groups in the region.
(in) Major constraints to improvement have been identified for
the various systems in all participating countries.
(n) In St. Vincent, an improved teck-pack for peanut production
was developed. Yields on farmers' holdings per acre averaged
2000 lbs. The best yield under farmer conditions using this new package has been 3,350 lb. Prior to use of this package
the average yield on farmers' plot was 800 lbs per acre.
This package was developed in 1978/79. Subsequently this
package has undergone refinement through a peanut commodity development project funded by the European Development Fund.
(o) (i) In Antigua 2 insecticidal application of Decis gave
effective control of Heliothis sp. on dwarf pigeon peas
varieties PQ 240 and IGPL 151. The increase in dry grain
yields were 140% and 180%.
(ii) In Antigua, mulching in the dry season with guinea
grass increased the yields of egg plant, cabbages, squash and sweet pepper, and lowered the cost of production since
no weeding was required: Mulched egg plant received no
weeding (2 in unmulched), there was a 250% increase in number
of fruits and a 375% increase in yield/acre.
In squash, the number of fruits increased by 400% and 1600%
increase in yield/acre.
In cabbages, there was a 200% increase in yields/acre.
These large increases in no. of fruits, and total yields are
as a result of almost total crop losses in unmulched fields
and good crop growth and production in mulched fields.
(p) (i) In St. Kitts/Nevis, application of fertilizer to cotton,
increased the yield by 43%.
(ii) In Nevis, intercropping cotton with single row peanut,
double row peanut, maize and cowpea increased the base income
of EC$1998 (pure cotton) by 55%, 41%, 25% and 15% respectively.
The income from the intercrops improved the farm cash flow as it was available after 3-4 months of planting. It also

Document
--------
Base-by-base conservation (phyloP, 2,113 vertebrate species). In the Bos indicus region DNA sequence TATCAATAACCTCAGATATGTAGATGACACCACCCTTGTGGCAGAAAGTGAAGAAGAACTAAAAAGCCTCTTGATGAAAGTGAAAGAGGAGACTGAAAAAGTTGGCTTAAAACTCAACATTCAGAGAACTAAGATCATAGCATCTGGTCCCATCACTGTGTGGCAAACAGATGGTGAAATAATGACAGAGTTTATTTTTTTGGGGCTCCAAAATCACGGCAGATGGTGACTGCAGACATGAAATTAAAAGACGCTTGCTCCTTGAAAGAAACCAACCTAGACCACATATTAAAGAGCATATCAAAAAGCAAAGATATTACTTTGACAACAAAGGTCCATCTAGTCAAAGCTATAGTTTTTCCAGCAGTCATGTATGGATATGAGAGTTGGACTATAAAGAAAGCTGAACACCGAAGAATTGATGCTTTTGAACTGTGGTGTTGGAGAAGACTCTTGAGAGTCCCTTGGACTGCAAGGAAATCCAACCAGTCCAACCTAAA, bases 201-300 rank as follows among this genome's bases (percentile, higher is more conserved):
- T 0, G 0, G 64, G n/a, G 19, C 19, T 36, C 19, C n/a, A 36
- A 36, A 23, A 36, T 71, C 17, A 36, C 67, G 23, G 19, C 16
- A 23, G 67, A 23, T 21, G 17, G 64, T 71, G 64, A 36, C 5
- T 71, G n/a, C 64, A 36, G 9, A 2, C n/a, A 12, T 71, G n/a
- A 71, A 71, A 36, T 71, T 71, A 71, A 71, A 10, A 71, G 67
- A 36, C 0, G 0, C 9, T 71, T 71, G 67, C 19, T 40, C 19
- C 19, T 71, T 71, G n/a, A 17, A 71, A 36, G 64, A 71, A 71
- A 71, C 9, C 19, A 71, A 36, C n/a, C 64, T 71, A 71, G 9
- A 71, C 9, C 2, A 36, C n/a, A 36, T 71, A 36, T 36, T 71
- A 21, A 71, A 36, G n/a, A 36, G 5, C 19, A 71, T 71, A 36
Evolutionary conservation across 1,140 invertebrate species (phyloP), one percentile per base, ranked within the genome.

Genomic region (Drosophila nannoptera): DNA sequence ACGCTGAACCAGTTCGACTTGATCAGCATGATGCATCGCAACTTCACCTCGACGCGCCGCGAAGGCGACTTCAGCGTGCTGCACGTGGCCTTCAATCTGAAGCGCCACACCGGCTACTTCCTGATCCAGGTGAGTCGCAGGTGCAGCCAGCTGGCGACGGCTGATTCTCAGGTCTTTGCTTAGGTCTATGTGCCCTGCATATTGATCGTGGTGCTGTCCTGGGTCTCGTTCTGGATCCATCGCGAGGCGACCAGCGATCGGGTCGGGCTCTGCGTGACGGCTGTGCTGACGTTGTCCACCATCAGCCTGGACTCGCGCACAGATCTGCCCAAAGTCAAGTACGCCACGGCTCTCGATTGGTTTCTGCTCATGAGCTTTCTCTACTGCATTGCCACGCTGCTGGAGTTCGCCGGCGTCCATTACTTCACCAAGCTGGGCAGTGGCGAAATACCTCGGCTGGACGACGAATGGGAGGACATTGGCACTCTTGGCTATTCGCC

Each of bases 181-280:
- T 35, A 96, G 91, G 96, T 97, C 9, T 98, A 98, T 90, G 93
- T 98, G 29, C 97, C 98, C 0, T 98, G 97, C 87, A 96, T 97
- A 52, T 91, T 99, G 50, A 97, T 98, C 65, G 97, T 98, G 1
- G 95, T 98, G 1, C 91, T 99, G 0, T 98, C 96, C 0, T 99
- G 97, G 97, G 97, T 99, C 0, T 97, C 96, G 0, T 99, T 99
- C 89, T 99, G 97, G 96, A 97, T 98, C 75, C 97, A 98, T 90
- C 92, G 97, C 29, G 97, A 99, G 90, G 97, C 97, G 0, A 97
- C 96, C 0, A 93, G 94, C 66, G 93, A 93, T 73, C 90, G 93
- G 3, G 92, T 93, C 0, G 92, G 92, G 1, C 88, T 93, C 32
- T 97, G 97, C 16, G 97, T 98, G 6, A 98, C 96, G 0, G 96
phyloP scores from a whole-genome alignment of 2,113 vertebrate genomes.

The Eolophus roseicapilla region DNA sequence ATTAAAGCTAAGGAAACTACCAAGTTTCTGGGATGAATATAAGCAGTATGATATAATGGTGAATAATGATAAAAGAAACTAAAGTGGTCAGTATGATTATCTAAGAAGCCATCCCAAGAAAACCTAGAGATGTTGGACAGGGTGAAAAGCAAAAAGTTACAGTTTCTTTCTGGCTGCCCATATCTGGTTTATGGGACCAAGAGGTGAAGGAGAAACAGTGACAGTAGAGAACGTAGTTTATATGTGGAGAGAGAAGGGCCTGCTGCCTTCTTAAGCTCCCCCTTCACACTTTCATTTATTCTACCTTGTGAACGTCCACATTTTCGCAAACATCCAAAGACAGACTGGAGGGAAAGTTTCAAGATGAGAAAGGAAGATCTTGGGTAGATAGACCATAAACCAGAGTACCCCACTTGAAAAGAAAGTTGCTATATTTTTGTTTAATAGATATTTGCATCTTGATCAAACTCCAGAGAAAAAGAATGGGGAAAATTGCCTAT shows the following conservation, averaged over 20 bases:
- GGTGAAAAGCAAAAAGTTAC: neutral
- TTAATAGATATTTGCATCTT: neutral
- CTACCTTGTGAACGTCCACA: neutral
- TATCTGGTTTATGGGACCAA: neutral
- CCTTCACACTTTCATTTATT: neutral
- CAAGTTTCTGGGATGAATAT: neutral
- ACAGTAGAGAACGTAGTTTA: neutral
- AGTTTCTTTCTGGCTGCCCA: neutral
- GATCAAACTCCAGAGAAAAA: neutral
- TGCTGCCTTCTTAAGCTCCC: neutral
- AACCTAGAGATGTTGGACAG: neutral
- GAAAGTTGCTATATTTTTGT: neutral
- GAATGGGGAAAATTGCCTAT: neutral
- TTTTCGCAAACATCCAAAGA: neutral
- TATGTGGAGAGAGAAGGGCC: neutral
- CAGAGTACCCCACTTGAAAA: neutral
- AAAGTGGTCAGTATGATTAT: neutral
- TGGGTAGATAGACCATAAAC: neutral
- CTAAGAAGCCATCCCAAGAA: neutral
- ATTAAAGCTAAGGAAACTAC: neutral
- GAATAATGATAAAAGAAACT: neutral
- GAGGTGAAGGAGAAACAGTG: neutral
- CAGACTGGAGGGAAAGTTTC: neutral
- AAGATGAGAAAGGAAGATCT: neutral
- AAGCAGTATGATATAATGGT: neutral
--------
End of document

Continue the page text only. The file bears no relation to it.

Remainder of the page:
lessened the demands on his labour as weed control was
(q) (i) In St. Lucia, introduction of improved "pathogen-free LpAtA
planting material" into the farmers'system resulted in a 100%
increase both in Net yield and gross revenue. This improved
system gave a rate of return of 332%.
(ii) In St. Lucia, introduction of food legumes into the
farmers' system provided him and his family with home-grown
legumes (protein) that is capable of meeting his protein
needs on a year round basis.
(r) In Grenada, a teck-pack for commercial egg plant production
was tested which yielded under farmers' condition 22,896 ibs/ acre of which 17,909 lbs were marketable. Where all elements
of the package were not utilised yields fell to 12,000 lbs/acre.
Farmers are now using this package to produce for the export market. The production target is 10,000 lbs weekly with the
majority of the crop being exported.
(s) With some project funds CARDI's Integrated pest management
system has released parasites and predators against the major
pests in all countries.
Dr. Samsundar Parasram, B.Sc. ,M.Sc. (Delhi) Project Co-ordinator
Ph.D. (IARI) Entomologist (up to August, 1981)
Dr. Ralph Phelps, B.Sc.A, M.S.A. : Dep. Project Co-ordinator
(British Columbia) Ph.D. (Wisconsin) (up to August 1981)
Mr. Calixte George, B.So. (Agri.) Project Leader
(Lond.-UWI), M.Agr.Sc. (R'dg) (from September 1981)
Mrsa Patricia Prosser Adinistrative Assistant
TFXTICAL CD- ORDINATION
Dr. Lamman Singh, B.Sc., M.Sc. Technical Co-ordinator